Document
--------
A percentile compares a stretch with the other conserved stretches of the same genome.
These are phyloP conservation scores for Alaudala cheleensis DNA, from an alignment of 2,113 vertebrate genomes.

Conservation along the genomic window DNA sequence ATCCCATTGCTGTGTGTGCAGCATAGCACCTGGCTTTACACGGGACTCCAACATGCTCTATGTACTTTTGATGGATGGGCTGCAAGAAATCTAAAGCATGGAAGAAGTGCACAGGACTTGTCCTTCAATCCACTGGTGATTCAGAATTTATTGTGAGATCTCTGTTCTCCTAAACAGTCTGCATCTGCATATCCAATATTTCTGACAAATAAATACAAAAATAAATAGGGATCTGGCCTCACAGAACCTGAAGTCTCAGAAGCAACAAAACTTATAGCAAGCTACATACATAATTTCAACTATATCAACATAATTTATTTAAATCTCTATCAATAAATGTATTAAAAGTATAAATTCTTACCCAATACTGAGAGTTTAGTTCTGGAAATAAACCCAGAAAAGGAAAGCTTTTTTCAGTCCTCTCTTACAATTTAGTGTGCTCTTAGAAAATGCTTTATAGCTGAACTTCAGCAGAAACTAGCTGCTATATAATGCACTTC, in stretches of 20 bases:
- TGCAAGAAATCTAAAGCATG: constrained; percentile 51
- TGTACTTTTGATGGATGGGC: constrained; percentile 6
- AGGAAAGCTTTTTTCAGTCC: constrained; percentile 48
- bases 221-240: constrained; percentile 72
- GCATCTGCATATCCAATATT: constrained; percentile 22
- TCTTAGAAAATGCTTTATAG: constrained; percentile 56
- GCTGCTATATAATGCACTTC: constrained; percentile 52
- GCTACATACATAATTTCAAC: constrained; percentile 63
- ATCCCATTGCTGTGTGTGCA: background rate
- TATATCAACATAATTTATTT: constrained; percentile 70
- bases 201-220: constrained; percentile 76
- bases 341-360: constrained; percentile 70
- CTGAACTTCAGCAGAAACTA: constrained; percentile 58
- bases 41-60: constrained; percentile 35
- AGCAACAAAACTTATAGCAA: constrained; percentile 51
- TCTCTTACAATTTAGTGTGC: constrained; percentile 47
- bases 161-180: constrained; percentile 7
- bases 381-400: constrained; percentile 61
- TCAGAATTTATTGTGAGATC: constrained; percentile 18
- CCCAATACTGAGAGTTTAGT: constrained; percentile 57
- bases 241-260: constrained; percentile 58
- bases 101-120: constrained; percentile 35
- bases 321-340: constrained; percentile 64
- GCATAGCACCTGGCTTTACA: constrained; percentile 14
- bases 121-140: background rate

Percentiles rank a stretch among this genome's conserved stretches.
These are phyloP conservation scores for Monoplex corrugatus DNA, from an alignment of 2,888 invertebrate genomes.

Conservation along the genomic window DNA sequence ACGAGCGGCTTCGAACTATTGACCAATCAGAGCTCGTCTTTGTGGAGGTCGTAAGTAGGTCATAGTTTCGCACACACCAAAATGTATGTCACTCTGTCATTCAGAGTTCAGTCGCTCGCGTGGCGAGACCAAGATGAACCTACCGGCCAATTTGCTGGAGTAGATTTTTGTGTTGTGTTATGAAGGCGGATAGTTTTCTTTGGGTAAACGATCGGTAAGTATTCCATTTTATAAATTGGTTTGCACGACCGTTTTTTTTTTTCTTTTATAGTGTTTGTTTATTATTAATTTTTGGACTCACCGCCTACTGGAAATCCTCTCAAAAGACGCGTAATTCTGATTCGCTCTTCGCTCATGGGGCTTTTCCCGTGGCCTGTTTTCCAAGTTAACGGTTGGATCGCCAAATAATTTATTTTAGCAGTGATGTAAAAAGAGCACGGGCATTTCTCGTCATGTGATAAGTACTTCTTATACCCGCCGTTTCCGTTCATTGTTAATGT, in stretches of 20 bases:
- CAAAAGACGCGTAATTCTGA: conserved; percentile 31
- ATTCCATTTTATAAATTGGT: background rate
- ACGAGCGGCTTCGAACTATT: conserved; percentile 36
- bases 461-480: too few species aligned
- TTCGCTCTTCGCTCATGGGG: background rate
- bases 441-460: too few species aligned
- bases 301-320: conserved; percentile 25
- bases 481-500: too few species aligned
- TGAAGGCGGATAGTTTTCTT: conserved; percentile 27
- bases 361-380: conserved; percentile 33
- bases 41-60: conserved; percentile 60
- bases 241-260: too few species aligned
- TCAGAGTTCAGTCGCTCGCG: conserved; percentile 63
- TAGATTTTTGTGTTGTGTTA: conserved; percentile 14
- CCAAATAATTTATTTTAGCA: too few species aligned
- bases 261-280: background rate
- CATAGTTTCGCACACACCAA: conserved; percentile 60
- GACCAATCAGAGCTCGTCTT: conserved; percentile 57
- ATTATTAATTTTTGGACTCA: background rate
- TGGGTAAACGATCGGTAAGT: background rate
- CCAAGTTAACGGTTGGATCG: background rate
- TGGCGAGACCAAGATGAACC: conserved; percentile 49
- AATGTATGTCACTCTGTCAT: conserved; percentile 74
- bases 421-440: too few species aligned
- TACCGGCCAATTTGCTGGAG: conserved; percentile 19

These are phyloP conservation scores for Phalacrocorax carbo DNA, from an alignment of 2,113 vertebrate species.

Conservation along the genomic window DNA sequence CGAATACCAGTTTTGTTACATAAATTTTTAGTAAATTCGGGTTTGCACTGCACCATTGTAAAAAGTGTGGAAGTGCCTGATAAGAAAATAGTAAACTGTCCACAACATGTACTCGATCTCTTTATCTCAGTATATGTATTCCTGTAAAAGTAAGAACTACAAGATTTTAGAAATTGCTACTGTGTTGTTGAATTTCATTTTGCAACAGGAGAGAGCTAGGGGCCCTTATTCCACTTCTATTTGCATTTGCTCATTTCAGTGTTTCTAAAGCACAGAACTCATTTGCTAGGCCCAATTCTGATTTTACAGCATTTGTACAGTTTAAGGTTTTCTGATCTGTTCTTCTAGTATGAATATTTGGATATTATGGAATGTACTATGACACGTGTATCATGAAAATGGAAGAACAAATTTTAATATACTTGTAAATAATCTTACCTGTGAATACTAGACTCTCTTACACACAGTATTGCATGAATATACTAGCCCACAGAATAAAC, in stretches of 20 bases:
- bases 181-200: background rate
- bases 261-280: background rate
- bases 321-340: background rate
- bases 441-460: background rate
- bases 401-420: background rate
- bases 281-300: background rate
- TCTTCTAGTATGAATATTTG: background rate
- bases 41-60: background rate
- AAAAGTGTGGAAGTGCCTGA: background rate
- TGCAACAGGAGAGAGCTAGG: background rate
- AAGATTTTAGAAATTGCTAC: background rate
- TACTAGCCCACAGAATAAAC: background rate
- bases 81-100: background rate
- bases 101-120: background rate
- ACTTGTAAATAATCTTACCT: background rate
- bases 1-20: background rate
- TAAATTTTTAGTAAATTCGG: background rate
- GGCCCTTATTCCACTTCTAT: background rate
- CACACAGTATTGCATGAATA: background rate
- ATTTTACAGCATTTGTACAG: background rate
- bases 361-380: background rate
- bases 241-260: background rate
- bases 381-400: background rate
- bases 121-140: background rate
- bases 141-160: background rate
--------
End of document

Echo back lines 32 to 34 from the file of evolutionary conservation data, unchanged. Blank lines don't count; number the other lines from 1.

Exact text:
- CAAAAGACGCGTAATTCTGA: conserved; percentile 31
- ATTCCATTTTATAAATTGGT: background rate
- ACGAGCGGCTTCGAACTATT: conserved; percentile 36